Mr Speaker, I thank you.







The National Planning and Budgeting Bill, 2019


The National Forensic Bill, 2020


Reports adopted.


Third Readings on Wednesday, 23rd September, 2020   









(Debate resumed)


Mr P. Phiri (Mkaika): Mr Speaker, I thank you, again, for this opportunity to continue my debate on the President’s Speech. When the House adjourned last Friday, I was referring to page 34 of the President’s Speech where the President talked about infrastructure development that is going on around the country.


Mr Speaker, in Katete, we have also seen developments which include a hospital that is being built. For a long time, we have only had a mission hospital but, this time around, the Government is giving us a district hospital, which is a good thing to the people of Katete.


Sir, the other development is the Kafunka Day Secondary School which is being constructed. We really appreciate the Government for that effort. The people of the area are seeing what the Patriotic Front (PF) Government is doing and they are happy.


Mr Ng’onga: Hear, hear!


Mr Phiri: Mr Speaker, let me also talk about the youth empowerment programmes that the President mentioned in his speech. I think the President heard the cries of our youths in this country. This time around, co-operatives are being formed. My appeal to the hon. Minister responsible for this programme is that these programmes should be decentralised. A lot of youth groups have been formed and we want all of them to benefit. We do not want a situation where groups are formed, but they do not receive any money.


Sir, let me also talk about the process involved in acquiring the youth empowerment funds. I think there is too much red tape in the way this programme is undertaken. We, therefore, request the hon. Minister to relax some of the requirements so that our youths find it easy to benefit from this programme. Currently, you will find a situation where youths apply for these empowerment programmes but they do not get anything. This time around, we want the youths of Mkaika and Katete to benefit from this youth empowerment programme. This is really a good programme that will benefit our youths in this country.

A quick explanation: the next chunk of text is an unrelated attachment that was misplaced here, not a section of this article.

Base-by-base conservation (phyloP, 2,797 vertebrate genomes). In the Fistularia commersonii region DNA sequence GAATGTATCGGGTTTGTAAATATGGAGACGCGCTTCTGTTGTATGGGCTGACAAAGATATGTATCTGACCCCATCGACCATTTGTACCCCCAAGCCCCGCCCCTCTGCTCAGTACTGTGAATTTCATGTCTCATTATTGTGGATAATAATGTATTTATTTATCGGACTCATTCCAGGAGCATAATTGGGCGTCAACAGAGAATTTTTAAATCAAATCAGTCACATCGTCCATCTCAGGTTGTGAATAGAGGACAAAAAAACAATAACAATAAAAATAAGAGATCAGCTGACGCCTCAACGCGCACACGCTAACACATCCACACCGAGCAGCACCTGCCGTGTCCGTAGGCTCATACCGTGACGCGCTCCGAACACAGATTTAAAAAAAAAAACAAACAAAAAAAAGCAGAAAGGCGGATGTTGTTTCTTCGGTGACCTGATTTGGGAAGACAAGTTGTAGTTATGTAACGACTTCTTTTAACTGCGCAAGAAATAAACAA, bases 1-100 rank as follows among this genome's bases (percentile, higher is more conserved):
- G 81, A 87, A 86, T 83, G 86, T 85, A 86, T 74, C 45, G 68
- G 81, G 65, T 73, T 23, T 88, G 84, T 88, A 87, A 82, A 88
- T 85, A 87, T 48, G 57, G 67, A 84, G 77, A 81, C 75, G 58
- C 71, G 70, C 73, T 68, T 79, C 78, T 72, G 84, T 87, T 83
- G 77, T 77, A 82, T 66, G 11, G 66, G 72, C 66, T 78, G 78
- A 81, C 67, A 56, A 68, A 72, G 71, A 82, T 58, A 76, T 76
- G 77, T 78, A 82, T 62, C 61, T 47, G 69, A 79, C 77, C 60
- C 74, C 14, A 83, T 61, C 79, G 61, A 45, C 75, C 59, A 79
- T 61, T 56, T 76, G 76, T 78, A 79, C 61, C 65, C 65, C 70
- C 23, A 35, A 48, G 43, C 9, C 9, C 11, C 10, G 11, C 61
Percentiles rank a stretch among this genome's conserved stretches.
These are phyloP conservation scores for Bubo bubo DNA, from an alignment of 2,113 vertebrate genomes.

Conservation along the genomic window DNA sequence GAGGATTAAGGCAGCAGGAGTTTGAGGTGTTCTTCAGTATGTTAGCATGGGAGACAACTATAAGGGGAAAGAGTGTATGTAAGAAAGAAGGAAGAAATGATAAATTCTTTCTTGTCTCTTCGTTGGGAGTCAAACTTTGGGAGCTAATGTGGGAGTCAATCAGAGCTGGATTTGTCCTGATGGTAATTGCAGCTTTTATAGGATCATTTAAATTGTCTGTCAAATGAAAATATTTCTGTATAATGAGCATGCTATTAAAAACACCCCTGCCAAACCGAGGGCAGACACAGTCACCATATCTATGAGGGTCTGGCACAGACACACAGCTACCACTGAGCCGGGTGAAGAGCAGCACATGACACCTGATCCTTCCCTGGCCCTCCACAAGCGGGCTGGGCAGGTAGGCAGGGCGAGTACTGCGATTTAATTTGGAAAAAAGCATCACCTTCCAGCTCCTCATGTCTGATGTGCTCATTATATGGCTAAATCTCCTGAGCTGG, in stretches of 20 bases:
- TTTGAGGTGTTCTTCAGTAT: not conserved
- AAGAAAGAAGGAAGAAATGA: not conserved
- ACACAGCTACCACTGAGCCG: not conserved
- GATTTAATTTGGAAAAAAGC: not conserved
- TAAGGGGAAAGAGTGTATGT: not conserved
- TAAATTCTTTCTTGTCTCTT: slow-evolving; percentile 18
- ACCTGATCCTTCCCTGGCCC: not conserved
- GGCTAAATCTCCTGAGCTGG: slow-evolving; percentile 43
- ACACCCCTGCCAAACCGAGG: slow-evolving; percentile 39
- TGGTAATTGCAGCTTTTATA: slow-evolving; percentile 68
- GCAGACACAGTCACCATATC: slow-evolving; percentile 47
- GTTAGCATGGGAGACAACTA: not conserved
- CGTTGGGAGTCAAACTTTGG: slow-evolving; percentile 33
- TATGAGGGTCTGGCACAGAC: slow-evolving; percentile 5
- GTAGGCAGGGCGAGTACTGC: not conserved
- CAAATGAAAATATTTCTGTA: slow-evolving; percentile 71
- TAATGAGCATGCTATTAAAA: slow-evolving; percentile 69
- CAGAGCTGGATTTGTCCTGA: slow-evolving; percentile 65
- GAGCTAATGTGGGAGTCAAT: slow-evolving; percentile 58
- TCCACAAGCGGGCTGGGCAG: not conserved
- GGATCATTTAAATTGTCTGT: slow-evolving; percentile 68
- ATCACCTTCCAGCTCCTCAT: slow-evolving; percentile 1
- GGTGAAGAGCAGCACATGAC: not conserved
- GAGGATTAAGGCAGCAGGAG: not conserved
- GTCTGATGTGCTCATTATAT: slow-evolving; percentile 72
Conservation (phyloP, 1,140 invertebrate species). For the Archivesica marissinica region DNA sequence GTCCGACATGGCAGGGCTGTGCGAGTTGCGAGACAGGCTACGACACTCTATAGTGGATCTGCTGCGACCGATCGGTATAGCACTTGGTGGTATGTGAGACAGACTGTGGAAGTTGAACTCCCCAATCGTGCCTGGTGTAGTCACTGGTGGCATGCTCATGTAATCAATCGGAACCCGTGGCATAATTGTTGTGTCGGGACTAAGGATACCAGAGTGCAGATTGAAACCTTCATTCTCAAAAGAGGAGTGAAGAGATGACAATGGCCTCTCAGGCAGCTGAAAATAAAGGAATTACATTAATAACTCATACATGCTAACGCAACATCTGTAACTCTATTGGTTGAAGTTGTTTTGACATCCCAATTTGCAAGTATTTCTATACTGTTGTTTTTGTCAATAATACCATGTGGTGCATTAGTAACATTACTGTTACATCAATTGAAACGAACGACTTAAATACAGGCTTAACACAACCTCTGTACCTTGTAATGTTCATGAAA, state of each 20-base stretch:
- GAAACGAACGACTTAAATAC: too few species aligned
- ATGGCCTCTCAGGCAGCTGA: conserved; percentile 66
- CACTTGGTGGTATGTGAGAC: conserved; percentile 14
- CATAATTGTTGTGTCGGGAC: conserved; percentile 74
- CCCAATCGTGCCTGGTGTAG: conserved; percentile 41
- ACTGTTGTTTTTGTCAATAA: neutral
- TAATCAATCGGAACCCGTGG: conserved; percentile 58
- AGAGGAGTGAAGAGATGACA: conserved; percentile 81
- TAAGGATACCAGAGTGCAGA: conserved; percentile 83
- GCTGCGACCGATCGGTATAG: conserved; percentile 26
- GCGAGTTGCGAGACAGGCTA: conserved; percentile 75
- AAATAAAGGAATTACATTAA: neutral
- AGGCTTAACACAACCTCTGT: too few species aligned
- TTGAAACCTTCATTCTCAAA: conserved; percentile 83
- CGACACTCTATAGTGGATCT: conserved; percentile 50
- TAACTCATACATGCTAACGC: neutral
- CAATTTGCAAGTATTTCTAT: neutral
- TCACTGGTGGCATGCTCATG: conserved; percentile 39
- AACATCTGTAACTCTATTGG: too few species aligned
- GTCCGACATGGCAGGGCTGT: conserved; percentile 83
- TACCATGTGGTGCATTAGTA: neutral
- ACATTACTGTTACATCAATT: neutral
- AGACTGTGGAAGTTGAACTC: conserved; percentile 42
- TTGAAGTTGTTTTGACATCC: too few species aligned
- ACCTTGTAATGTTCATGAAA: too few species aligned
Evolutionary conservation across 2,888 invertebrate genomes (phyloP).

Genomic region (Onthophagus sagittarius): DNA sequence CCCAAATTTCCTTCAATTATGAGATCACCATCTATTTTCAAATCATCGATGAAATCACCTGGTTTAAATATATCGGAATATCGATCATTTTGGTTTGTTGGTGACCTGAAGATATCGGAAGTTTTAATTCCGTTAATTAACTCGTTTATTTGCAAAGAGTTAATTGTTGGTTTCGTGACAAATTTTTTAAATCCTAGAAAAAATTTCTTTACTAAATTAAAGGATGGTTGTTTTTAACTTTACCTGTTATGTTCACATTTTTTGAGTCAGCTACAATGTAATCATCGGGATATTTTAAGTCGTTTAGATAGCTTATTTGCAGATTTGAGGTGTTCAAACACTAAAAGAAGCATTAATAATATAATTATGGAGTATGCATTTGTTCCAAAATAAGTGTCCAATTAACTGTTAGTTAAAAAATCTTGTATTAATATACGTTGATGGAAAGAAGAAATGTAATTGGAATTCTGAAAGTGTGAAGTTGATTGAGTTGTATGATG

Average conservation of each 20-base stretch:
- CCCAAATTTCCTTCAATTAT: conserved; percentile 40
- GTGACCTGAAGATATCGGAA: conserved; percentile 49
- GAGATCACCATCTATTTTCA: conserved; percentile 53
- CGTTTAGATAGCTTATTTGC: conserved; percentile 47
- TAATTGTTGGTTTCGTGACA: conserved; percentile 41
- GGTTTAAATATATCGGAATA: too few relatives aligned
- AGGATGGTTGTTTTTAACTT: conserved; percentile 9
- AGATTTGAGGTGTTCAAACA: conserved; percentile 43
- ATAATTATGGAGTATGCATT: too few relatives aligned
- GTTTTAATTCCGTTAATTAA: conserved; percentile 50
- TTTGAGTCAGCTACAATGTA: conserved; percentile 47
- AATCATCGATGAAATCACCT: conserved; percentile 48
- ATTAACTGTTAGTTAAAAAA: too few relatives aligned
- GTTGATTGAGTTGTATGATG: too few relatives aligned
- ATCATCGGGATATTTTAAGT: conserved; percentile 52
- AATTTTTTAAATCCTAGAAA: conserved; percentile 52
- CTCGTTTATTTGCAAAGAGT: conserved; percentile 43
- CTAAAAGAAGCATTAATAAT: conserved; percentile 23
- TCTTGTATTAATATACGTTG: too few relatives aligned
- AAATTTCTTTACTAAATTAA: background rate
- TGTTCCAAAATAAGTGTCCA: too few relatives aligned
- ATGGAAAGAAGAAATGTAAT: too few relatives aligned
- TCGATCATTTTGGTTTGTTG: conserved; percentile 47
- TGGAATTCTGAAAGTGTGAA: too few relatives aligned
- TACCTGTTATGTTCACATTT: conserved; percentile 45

Mr Speaker, let me also talk about the early distribution of farming input exercise which has been undertaken in Katete District. Farmers in that area are happy because they have started accessing these farming inputs. We really thank the Government for that effort.


Mr Speaker, I thank you.


Hon. Government Members: Hear, hear!


Mr Ng’onga (Kaputa): Mr Speaker, I thank you for giving the people of Kaputa an opportunity to add my voice to the Motion of Thanks to the President’s Speech that was delivered to this honnourable House on 11th September, 2020. All of us who have gone through the speech that was given to us by the President have seen that the President emphasised where we are coming from, where we are, and where we are going. The President was very categorical in indicating that the Zambian economy has been affected additively.


Mr Speaker, in 2018/2019, the President came to this House and indicated how climate change was going to affect a number of our programmes including our economy. In 2019, we saw the effects of the drought in the Southern part of the country. We also saw the effects of the floods in the Northern part of the country in places such as Chilubi, Kaputa and also, some parts of the Bangweulu Floods. This meant that the resources that were to be used for developmental programmes were diverted in order to feed the Zambians so that nobody could die from hunger.